The Llanberis team covers Snowdon, Wales's highest mountain. Photo: John Lynch CC-BY-SA-2.0

The Llanberis team covers Snowdon, Wales's highest mountain. Photo: John Lynch CC-BY-SA-2.0

One of Britain’s busiest mountain rescue teams will today mark 40 years since its headquarters were officially set up as a rescue post.

Llanberis Mountain Rescue Team members will attend a thanksgiving service in the town before launching a day of celebrations.

There will also be chance for visitors to see the result of the volunteers’ £25,000 revamp at the base, much of the cost of which has come from donations from visitors.

The 60-strong team’s patch includes Snowdon, a magnet for both seasoned mountain-goers and less well prepared visitors.

This year, the Llanberis team’s volunteers have been called out more than 150 times.

The organisation’s chairman John Grisdale said: “It’s great to see visitors enjoying the mountains of Snowdonia.

“Certainly the Government’s goals of economic wellbeing and healthy living seem to have been successful if the numbers of visitors to our hills are seen as a benchmark.

“But, inevitably, the number of callouts has similarly increased over the last decade.”

The team said it is all a far cry from 1968 when tentative discussions about forming a Llanberis-based mountain rescue team, peopled by local climbers and mountaineers already involved in rescues, began.

Members of the Llanberis Mountain Rescue Team will mark the base's anniversary and unveil recent revamps at the headquarters

Members of the Llanberis Mountain Rescue Team will mark the base's anniversary and unveil recent revamps at the headquarters

“With little equipment or funds and no base, the embryo team initially relied on the hospitality of the Snowdonia national park, using its warden centre in Nant Peris,” a spokesperson said.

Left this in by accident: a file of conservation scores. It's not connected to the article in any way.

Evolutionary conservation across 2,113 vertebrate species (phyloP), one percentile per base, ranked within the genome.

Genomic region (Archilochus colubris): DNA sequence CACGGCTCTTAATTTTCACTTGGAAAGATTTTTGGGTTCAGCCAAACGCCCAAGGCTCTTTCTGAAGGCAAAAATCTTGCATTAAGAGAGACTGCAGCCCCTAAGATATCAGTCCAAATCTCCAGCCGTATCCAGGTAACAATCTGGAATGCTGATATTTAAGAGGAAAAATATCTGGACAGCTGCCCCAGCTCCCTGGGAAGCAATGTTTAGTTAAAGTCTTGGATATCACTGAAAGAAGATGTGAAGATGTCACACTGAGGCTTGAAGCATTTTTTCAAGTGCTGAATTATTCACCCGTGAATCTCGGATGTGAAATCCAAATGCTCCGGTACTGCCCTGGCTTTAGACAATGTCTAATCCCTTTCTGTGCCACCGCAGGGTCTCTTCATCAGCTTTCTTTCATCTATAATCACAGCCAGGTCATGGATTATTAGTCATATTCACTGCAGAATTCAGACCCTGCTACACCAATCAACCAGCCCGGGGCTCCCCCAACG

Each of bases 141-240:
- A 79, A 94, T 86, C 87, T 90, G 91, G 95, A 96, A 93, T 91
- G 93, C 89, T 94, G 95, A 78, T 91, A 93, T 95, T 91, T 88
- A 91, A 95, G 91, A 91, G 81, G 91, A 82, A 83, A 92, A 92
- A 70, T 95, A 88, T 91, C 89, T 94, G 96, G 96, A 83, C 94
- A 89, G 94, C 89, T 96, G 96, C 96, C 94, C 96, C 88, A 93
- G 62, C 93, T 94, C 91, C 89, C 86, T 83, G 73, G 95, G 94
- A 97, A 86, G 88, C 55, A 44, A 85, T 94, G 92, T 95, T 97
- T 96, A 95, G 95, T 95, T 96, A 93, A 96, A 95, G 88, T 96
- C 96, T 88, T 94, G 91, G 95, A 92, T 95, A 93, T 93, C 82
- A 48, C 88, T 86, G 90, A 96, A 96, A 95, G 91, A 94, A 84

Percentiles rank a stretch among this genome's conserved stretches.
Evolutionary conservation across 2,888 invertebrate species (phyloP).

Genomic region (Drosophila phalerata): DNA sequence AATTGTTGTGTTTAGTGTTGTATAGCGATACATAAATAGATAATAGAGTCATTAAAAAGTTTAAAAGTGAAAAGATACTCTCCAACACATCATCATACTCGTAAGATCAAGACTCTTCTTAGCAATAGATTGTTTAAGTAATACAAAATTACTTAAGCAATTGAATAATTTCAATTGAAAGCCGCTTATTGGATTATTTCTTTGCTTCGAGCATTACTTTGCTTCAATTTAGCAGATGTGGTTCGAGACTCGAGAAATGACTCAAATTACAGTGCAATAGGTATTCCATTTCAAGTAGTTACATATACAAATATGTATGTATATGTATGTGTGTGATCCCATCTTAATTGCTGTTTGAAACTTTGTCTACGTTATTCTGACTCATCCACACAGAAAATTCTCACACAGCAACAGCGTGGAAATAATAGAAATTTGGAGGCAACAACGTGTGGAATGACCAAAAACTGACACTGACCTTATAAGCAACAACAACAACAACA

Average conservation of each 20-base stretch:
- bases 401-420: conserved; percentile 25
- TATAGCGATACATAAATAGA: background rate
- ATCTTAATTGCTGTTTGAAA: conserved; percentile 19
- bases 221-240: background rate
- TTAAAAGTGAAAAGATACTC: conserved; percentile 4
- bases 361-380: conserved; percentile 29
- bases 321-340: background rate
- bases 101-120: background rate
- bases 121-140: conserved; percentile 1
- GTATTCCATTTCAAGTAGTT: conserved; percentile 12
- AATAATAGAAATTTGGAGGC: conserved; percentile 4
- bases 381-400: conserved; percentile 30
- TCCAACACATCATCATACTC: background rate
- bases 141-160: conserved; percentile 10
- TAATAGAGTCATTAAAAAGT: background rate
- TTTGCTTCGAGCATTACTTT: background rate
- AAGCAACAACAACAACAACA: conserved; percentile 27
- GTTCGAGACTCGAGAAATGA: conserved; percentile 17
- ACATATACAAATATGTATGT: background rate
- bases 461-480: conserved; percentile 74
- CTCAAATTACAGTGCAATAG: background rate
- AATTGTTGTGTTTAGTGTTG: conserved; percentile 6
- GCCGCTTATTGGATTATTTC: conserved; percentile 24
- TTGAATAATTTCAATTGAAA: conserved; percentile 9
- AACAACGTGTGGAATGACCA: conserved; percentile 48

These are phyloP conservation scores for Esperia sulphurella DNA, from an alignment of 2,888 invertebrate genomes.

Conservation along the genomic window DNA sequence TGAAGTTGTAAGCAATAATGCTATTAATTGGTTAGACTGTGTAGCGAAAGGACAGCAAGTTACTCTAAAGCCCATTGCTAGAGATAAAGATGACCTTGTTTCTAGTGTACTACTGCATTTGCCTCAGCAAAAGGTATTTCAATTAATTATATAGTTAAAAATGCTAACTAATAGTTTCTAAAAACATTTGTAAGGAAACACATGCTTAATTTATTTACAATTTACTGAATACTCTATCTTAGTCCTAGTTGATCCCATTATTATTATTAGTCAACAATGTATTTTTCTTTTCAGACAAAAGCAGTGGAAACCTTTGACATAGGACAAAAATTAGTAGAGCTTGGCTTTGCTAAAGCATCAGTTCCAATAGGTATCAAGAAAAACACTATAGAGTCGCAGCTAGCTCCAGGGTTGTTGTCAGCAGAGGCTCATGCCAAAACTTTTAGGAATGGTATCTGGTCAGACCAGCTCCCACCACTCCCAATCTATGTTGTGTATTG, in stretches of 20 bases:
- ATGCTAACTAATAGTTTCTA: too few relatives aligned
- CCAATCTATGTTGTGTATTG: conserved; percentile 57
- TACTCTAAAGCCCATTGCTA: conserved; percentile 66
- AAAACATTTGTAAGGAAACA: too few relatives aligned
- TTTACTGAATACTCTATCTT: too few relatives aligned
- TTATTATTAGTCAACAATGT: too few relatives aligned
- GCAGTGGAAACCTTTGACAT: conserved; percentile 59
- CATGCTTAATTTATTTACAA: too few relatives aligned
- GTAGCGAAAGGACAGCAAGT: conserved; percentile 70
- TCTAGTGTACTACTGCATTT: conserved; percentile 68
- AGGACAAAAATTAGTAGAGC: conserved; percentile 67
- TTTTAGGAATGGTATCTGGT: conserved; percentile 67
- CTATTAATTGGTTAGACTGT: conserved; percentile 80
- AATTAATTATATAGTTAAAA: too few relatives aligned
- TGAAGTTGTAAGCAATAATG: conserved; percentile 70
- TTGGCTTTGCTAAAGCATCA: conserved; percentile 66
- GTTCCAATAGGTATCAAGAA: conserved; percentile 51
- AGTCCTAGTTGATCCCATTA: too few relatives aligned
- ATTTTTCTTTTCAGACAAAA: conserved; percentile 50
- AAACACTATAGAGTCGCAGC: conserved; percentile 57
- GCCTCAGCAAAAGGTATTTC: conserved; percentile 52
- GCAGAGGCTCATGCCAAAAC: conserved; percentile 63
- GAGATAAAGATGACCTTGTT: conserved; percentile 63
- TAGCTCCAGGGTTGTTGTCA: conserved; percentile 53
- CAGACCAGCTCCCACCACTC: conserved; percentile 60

“There the fledgling Llanberis team was allowed access to the garage to store their small quantity of equipment.

“The national park authority sought the recognition of the mountain rescue committee in establishing a mountain rescue post in the centre and on 31 August 1973 it became a reality.

“That is the anniversary being celebrated this weekend.”

In the years leading to the mid-1960s calls for assistance on Snowdon were directed to the mountain rescue post at the Pen y Gwryd Hotel which was run by Chris Briggs.

However, as the number of incidents on Snowdon grew, a greater demand was made on local climbers and mountaineers in the Llanberis area.

Led by staff from the mountain centres in the village, discussions about forming a mountain rescue team based in Llanberis began for real in 1968. However, equipment and funds were very limited and with no real base for the organisation it depended on the hospitality of these centres and the backing of individuals such as Don Roscoe, Jesse James, John Brailsford and John Ellis Roberts.

During 1972 the national park authority supported the then mountain rescue council to establish a recognized mountain rescue post in the centre.

It was approved in early spring 1973 and the next few months saw the gradual arrival of some first-aid equipment, then a casualty bag, a rucksack and later a Thomas stretcher complete with a double leg splint.

On 31 August the national park officer wrote to the Ordnance Survey to say Post 77, the warden centre, was fully functional and requesting they inform the public of the new facility.

It became the base where the Llanberis Mountain Rescue Team housed its equipment and has operated from for the past 40 years.

Latterly the base has become a tight squeeze for the team as the amount of specialised equipment and communications systems grew year on year.

The revamped base now houses a new, 21st-century operations room, an equipment store, a kitchen and toilet, together with a large multipurpose hall.

Most of the renovation work has been undertaken by team members.

Saturday will also see past members joining in the celebrations as the team itself looks to ways of marking its half century in 2018.

The Llanberis team said it looks set to deal with an ever increasing number of callouts.

“Discussions with the politicians in Cardiff have started with the hope of greater support not only towards the support of teams and the upkeep of bases, equipment and transport but also towards educating the public about the need to prepare properly before venturing on to the mountains, to respect the mountain environment and to enjoy their experience safely,” Mr Grisdale said.

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